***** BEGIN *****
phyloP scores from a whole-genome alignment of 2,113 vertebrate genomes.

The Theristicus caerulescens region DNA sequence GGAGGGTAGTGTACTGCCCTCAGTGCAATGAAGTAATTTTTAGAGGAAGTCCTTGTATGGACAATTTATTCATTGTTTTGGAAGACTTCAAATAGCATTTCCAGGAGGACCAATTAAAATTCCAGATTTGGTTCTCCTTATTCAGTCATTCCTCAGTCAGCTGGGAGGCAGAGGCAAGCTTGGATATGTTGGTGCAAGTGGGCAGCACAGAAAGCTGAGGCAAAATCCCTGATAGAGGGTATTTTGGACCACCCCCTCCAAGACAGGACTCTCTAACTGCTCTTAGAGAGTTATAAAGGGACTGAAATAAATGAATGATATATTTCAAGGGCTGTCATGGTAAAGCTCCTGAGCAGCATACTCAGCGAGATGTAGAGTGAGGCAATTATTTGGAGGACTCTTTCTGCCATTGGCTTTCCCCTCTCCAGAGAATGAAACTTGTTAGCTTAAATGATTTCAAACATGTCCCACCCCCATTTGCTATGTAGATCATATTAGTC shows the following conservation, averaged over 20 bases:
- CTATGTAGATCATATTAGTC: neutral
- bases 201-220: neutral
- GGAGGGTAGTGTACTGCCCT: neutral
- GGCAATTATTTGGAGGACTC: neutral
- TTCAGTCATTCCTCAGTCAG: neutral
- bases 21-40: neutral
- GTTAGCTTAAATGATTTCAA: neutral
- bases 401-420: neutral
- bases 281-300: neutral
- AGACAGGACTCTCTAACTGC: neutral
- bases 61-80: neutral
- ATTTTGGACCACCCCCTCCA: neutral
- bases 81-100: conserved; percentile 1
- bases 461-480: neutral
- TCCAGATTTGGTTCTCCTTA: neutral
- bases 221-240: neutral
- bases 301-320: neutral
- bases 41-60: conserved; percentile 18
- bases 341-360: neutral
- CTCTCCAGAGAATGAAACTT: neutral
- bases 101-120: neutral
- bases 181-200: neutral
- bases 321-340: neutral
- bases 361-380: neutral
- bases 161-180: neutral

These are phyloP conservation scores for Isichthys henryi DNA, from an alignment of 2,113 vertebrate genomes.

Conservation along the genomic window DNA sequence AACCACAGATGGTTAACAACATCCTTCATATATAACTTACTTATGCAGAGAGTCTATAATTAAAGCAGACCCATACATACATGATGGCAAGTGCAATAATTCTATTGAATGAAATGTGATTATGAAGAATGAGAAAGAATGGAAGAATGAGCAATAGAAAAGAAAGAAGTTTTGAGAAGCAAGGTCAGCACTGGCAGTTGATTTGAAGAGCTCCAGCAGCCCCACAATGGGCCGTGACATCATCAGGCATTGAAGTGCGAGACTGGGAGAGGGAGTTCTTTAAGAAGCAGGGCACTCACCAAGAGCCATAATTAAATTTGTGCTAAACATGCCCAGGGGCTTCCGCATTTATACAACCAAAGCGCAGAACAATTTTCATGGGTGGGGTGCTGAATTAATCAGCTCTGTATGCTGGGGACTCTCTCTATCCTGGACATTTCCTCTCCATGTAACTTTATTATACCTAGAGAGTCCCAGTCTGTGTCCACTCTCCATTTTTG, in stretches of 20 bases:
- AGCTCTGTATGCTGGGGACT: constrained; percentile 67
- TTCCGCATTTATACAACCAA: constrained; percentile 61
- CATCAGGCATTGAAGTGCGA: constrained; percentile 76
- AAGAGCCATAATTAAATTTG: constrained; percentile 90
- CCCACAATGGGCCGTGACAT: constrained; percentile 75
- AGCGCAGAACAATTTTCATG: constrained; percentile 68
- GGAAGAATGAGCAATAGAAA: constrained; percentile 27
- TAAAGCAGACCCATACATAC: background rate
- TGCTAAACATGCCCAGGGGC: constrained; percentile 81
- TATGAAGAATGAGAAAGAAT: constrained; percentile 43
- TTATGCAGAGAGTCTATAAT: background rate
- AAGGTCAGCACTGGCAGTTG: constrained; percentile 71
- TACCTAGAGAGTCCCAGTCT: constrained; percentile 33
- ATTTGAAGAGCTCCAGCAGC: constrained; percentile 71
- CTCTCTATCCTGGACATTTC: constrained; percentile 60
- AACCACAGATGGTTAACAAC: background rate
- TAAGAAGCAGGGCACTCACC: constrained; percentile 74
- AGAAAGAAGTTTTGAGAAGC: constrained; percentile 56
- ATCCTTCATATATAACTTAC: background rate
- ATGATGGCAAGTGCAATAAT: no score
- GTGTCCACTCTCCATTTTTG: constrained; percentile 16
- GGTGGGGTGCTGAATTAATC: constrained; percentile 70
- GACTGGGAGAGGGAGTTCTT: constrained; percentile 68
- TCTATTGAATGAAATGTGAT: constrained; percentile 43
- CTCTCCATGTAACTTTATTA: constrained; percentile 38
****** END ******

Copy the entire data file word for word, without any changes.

phyloP scores from a whole-genome alignment of 2,113 vertebrate genomes.

The Theristicus caerulescens region DNA sequence GGAGGGTAGTGTACTGCCCTCAGTGCAATGAAGTAATTTTTAGAGGAAGTCCTTGTATGGACAATTTATTCATTGTTTTGGAAGACTTCAAATAGCATTTCCAGGAGGACCAATTAAAATTCCAGATTTGGTTCTCCTTATTCAGTCATTCCTCAGTCAGCTGGGAGGCAGAGGCAAGCTTGGATATGTTGGTGCAAGTGGGCAGCACAGAAAGCTGAGGCAAAATCCCTGATAGAGGGTATTTTGGACCACCCCCTCCAAGACAGGACTCTCTAACTGCTCTTAGAGAGTTATAAAGGGACTGAAATAAATGAATGATATATTTCAAGGGCTGTCATGGTAAAGCTCCTGAGCAGCATACTCAGCGAGATGTAGAGTGAGGCAATTATTTGGAGGACTCTTTCTGCCATTGGCTTTCCCCTCTCCAGAGAATGAAACTTGTTAGCTTAAATGATTTCAAACATGTCCCACCCCCATTTGCTATGTAGATCATATTAGTC shows the following conservation, averaged over 20 bases:
- CTATGTAGATCATATTAGTC: neutral
- bases 201-220: neutral
- GGAGGGTAGTGTACTGCCCT: neutral
- GGCAATTATTTGGAGGACTC: neutral
- TTCAGTCATTCCTCAGTCAG: neutral
- bases 21-40: neutral
- GTTAGCTTAAATGATTTCAA: neutral
- bases 401-420: neutral
- bases 281-300: neutral
- AGACAGGACTCTCTAACTGC: neutral
- bases 61-80: neutral
- ATTTTGGACCACCCCCTCCA: neutral
- bases 81-100: conserved; percentile 1
- bases 461-480: neutral
- TCCAGATTTGGTTCTCCTTA: neutral
- bases 221-240: neutral
- bases 301-320: neutral
- bases 41-60: conserved; percentile 18
- bases 341-360: neutral
- CTCTCCAGAGAATGAAACTT: neutral
- bases 101-120: neutral
- bases 181-200: neutral
- bases 321-340: neutral
- bases 361-380: neutral
- bases 161-180: neutral

These are phyloP conservation scores for Isichthys henryi DNA, from an alignment of 2,113 vertebrate genomes.

Conservation along the genomic window DNA sequence AACCACAGATGGTTAACAACATCCTTCATATATAACTTACTTATGCAGAGAGTCTATAATTAAAGCAGACCCATACATACATGATGGCAAGTGCAATAATTCTATTGAATGAAATGTGATTATGAAGAATGAGAAAGAATGGAAGAATGAGCAATAGAAAAGAAAGAAGTTTTGAGAAGCAAGGTCAGCACTGGCAGTTGATTTGAAGAGCTCCAGCAGCCCCACAATGGGCCGTGACATCATCAGGCATTGAAGTGCGAGACTGGGAGAGGGAGTTCTTTAAGAAGCAGGGCACTCACCAAGAGCCATAATTAAATTTGTGCTAAACATGCCCAGGGGCTTCCGCATTTATACAACCAAAGCGCAGAACAATTTTCATGGGTGGGGTGCTGAATTAATCAGCTCTGTATGCTGGGGACTCTCTCTATCCTGGACATTTCCTCTCCATGTAACTTTATTATACCTAGAGAGTCCCAGTCTGTGTCCACTCTCCATTTTTG, in stretches of 20 bases:
- AGCTCTGTATGCTGGGGACT: constrained; percentile 67
- TTCCGCATTTATACAACCAA: constrained; percentile 61
- CATCAGGCATTGAAGTGCGA: constrained; percentile 76
- AAGAGCCATAATTAAATTTG: constrained; percentile 90
- CCCACAATGGGCCGTGACAT: constrained; percentile 75
- AGCGCAGAACAATTTTCATG: constrained; percentile 68
- GGAAGAATGAGCAATAGAAA: constrained; percentile 27
- TAAAGCAGACCCATACATAC: background rate
- TGCTAAACATGCCCAGGGGC: constrained; percentile 81
- TATGAAGAATGAGAAAGAAT: constrained; percentile 43
- TTATGCAGAGAGTCTATAAT: background rate
- AAGGTCAGCACTGGCAGTTG: constrained; percentile 71
- TACCTAGAGAGTCCCAGTCT: constrained; percentile 33
- ATTTGAAGAGCTCCAGCAGC: constrained; percentile 71
- CTCTCTATCCTGGACATTTC: constrained; percentile 60
- AACCACAGATGGTTAACAAC: background rate
- TAAGAAGCAGGGCACTCACC: constrained; percentile 74
- AGAAAGAAGTTTTGAGAAGC: constrained; percentile 56
- ATCCTTCATATATAACTTAC: background rate
- ATGATGGCAAGTGCAATAAT: no score
- GTGTCCACTCTCCATTTTTG: constrained; percentile 16
- GGTGGGGTGCTGAATTAATC: constrained; percentile 70
- GACTGGGAGAGGGAGTTCTT: constrained; percentile 68
- TCTATTGAATGAAATGTGAT: constrained; percentile 43
- CTCTCCATGTAACTTTATTA: constrained; percentile 38